Spotlight Interview: Michael Hoag

Michael Hoag: Madden NFL Producer, EA (Electronic Arts)

Orlando, Florida

WFU Class of 2011

Major: Communications

Double Minor: Journalism & Entrepreneurship

Michael Hoag’s job is the best of both worlds (in our humble opinion) - his Producer role at EA merges sports and video games. That’s mainly with the Madden NFL franchise, to be exact! Continue to learn how Hoag went from no experience in his field, to an impact player at EA.

Michael Hoag’s job is the best of both worlds (in our humble opinion) - his Producer role at EA merges sports and video games. That’s mainly with the Madden NFL franchise, to be exact! Continue to learn how Hoag went from no experience in his field, to an impact player at EA.

DeacLink: Since you’ve graduated, how has your career unfolded? Please walk me through your path from graduation day to your current job?

Michael Hoag: My path to my current role was quite unusual. I started out trying to play in the NFL, had a few opportunities to show my stuff for NFL teams, but unfortunately it just didn’t work out. From there, my network at Wake Forest really kicked in. Stan Cotten and Dave Goren were kind enough to offer me a part-time gig calling Wake Football games on IMG Radio. I jumped right into the mix and thought, “Hey, I’m on my way to a career in sports broadcasting. This is cool.”

Turns out my Wake network had other plans. While making ends meet waiting tables back home in Knoxville, TN, I received an email from the student athlete services department making me aware of an EA Sports NCAA Fellowship opportunity. It was a fully paid opportunity to go make video games for the NCAA Football franchise. I knew nothing about video games, but I definitely played them...so I applied. Interestingly enough, my time as a sideline reporter piqued their interest and they selected me for the fellowship program. I was off to Orlando.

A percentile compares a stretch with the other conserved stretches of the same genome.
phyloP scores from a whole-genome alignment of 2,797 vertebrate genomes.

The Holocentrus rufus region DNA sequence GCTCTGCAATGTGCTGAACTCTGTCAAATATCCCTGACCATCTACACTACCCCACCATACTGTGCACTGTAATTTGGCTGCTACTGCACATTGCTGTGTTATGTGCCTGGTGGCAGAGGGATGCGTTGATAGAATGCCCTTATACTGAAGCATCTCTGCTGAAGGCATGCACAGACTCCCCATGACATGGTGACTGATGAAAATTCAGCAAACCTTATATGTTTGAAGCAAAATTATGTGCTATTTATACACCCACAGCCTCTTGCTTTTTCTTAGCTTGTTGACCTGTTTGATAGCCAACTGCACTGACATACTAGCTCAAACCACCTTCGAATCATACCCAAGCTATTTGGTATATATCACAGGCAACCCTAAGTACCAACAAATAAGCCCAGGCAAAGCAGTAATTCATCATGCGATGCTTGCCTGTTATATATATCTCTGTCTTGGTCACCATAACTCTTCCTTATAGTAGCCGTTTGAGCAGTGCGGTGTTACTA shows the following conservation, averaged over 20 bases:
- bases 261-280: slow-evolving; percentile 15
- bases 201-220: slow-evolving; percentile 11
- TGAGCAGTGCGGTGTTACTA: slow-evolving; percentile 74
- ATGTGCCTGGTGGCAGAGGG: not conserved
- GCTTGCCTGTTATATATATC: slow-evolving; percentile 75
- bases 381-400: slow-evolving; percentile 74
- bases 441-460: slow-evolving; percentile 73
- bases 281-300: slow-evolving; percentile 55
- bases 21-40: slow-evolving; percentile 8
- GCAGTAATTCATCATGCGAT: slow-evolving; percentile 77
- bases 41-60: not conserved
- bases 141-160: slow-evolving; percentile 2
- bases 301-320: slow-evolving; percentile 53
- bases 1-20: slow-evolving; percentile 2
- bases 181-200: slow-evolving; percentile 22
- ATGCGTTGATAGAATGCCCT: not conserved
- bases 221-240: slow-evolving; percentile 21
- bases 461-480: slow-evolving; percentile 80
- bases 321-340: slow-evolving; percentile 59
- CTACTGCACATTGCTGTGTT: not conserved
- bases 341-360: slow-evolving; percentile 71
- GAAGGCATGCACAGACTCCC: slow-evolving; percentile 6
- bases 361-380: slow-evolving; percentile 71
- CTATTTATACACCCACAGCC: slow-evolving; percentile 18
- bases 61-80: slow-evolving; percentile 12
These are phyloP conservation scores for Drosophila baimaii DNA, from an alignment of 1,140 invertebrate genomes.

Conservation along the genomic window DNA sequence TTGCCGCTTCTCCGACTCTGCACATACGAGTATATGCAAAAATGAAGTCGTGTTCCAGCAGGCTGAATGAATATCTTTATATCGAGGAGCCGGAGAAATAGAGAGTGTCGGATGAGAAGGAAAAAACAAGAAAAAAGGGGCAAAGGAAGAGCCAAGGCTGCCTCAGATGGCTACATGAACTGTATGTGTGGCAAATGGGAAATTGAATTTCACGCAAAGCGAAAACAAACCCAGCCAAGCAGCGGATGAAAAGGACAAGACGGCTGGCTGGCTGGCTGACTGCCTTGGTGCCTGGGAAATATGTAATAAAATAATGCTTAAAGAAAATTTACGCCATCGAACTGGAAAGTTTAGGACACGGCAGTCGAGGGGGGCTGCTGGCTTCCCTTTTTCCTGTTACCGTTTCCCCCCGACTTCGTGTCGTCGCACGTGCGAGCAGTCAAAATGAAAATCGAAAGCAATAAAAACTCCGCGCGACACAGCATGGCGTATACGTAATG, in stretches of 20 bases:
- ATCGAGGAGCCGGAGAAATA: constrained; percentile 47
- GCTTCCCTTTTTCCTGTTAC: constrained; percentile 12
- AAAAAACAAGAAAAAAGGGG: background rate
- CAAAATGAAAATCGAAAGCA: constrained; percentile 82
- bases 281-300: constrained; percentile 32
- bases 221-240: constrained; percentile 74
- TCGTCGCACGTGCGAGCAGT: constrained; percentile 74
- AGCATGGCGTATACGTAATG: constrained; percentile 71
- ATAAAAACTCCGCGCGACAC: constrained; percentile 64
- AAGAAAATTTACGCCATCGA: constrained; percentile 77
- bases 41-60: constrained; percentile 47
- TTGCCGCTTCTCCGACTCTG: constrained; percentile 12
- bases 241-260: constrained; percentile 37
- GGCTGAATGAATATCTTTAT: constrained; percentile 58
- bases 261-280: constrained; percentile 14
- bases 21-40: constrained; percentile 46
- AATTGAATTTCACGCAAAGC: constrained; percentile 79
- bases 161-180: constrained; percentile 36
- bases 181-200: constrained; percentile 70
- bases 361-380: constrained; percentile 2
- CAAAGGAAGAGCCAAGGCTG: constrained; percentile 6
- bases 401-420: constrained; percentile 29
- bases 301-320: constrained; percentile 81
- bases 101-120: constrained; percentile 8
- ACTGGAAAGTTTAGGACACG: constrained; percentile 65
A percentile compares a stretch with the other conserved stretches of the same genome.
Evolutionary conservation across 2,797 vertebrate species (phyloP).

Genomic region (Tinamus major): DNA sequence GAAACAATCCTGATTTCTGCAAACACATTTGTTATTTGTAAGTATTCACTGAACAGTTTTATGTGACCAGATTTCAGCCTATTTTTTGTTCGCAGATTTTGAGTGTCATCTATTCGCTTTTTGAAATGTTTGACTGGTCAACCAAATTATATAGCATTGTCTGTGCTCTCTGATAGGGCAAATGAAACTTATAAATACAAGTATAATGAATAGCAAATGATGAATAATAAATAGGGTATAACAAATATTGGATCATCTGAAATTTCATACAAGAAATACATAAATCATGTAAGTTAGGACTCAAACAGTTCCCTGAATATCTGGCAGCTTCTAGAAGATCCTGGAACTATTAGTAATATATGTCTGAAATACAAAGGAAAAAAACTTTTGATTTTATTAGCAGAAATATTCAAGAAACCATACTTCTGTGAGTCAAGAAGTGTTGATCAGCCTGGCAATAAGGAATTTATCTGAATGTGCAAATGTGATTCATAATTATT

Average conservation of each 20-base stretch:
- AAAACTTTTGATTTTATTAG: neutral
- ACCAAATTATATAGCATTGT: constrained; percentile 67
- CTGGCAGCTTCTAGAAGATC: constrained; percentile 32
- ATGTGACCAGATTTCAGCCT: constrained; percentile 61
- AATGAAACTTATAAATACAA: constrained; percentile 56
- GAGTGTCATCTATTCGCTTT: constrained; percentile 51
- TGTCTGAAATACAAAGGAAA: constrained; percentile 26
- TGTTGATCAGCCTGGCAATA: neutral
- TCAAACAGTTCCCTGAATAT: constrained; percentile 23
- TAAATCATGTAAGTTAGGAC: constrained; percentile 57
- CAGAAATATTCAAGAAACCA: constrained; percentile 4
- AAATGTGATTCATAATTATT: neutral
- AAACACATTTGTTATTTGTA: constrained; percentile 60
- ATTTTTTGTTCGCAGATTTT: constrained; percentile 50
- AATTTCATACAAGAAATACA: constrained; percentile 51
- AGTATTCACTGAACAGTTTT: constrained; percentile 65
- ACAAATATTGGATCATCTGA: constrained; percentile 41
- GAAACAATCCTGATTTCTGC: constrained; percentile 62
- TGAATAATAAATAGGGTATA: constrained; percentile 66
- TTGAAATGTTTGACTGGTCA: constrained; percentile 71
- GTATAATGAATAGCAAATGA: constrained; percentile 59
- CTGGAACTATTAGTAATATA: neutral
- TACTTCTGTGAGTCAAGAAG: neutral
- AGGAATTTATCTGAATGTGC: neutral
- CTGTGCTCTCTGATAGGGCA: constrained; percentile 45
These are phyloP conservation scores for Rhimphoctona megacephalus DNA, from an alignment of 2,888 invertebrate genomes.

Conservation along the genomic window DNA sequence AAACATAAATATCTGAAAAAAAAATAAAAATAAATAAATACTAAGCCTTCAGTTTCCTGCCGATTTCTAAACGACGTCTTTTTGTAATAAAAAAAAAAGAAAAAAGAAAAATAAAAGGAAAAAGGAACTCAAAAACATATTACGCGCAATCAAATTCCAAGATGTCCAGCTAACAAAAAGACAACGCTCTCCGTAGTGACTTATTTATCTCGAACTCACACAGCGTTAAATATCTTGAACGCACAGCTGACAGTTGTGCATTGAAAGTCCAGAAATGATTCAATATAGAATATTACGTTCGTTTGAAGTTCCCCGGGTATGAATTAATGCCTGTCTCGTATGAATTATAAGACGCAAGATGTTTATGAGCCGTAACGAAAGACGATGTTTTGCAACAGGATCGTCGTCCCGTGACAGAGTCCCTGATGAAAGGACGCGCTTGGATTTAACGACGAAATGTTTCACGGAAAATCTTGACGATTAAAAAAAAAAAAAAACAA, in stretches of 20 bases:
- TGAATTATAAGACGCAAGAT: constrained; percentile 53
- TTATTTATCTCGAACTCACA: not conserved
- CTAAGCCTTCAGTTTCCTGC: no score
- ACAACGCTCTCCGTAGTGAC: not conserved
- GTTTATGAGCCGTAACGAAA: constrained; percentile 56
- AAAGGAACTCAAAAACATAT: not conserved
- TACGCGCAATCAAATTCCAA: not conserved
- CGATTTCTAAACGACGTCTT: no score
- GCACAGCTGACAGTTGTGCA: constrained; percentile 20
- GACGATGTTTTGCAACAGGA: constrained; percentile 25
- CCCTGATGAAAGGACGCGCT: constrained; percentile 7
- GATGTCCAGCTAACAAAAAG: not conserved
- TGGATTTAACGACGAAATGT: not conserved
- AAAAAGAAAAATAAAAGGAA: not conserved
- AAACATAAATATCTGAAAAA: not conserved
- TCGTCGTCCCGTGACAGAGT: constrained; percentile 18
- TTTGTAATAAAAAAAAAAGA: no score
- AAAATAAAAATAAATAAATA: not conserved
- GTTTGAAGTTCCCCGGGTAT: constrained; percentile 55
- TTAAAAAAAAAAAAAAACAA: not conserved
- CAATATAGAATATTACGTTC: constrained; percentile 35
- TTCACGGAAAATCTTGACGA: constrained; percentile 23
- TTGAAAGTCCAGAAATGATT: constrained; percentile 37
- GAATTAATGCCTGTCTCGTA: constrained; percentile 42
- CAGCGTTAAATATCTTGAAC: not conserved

Fast forward six years and a whole lot of self teaching, learning, and help along the way, you will find me still making video games. I’m a producer on our Madden NFL franchise and I’m incredibly blessed to work for such an incredibly company that took a chance on a 23-year-old kid with no video game background.

DL: What led you to pursue a Masters at UT, and how did you select that program in particular?

MH: After three and a half years as a video game designer on the Madden Franchise I started to get the itch for a some career change. I wasn’t ready to leave video games or the tech sector, but I wanted to get a little closer to the business side of our product. Understanding more about what goes into making a game and driving revenue.

Some internet searching (and ignoring advice to get a traditional MBA) lead me to the Masters of Science in Technology Commercialization (MSTC) program at UT, Austin. This program was the perfect fit for me. Plenty of business coursework (accounting, finance, marketing) mixed with a healthy dose of entrepreneurship and startup training. While I’m not working in a startup, the program offered great insight into building a business from the ground up and identifying successful habits and practices to not only build a business, but sustain and grow one.

DL: How did you balance working and going back to school?